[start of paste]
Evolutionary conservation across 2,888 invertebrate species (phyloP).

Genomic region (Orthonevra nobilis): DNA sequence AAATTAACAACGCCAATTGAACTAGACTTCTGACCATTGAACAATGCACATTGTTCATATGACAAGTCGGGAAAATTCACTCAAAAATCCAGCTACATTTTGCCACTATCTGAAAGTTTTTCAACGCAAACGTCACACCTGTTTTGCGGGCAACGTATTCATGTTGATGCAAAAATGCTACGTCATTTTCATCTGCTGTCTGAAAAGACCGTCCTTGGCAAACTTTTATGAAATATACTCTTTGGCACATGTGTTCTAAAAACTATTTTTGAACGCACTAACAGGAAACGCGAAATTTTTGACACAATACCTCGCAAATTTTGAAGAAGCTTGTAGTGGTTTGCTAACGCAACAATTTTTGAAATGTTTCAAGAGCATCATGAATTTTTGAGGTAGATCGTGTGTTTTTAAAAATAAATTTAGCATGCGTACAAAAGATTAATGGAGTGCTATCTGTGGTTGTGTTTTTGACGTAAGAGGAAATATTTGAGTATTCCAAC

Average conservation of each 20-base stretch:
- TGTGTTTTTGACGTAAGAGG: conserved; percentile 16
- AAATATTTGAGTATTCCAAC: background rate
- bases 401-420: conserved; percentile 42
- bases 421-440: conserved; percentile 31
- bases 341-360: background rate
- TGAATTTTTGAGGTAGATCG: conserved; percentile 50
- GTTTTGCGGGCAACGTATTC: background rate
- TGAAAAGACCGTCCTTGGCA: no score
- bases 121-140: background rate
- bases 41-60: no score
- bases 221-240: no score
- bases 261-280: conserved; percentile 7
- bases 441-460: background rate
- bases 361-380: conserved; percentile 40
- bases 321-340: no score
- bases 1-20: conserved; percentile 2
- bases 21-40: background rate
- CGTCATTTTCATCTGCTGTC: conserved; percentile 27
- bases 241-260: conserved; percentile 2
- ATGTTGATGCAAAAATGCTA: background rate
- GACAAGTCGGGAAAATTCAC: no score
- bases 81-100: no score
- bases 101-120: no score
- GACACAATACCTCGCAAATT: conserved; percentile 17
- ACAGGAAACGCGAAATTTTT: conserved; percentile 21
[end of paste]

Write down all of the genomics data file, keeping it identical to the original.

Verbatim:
Evolutionary conservation across 2,888 invertebrate species (phyloP).

Genomic region (Orthonevra nobilis): DNA sequence AAATTAACAACGCCAATTGAACTAGACTTCTGACCATTGAACAATGCACATTGTTCATATGACAAGTCGGGAAAATTCACTCAAAAATCCAGCTACATTTTGCCACTATCTGAAAGTTTTTCAACGCAAACGTCACACCTGTTTTGCGGGCAACGTATTCATGTTGATGCAAAAATGCTACGTCATTTTCATCTGCTGTCTGAAAAGACCGTCCTTGGCAAACTTTTATGAAATATACTCTTTGGCACATGTGTTCTAAAAACTATTTTTGAACGCACTAACAGGAAACGCGAAATTTTTGACACAATACCTCGCAAATTTTGAAGAAGCTTGTAGTGGTTTGCTAACGCAACAATTTTTGAAATGTTTCAAGAGCATCATGAATTTTTGAGGTAGATCGTGTGTTTTTAAAAATAAATTTAGCATGCGTACAAAAGATTAATGGAGTGCTATCTGTGGTTGTGTTTTTGACGTAAGAGGAAATATTTGAGTATTCCAAC

Average conservation of each 20-base stretch:
- TGTGTTTTTGACGTAAGAGG: conserved; percentile 16
- AAATATTTGAGTATTCCAAC: background rate
- bases 401-420: conserved; percentile 42
- bases 421-440: conserved; percentile 31
- bases 341-360: background rate
- TGAATTTTTGAGGTAGATCG: conserved; percentile 50
- GTTTTGCGGGCAACGTATTC: background rate
- TGAAAAGACCGTCCTTGGCA: no score
- bases 121-140: background rate
- bases 41-60: no score
- bases 221-240: no score
- bases 261-280: conserved; percentile 7
- bases 441-460: background rate
- bases 361-380: conserved; percentile 40
- bases 321-340: no score
- bases 1-20: conserved; percentile 2
- bases 21-40: background rate
- CGTCATTTTCATCTGCTGTC: conserved; percentile 27
- bases 241-260: conserved; percentile 2
- ATGTTGATGCAAAAATGCTA: background rate
- GACAAGTCGGGAAAATTCAC: no score
- bases 81-100: no score
- bases 101-120: no score
- GACACAATACCTCGCAAATT: conserved; percentile 17
- ACAGGAAACGCGAAATTTTT: conserved; percentile 21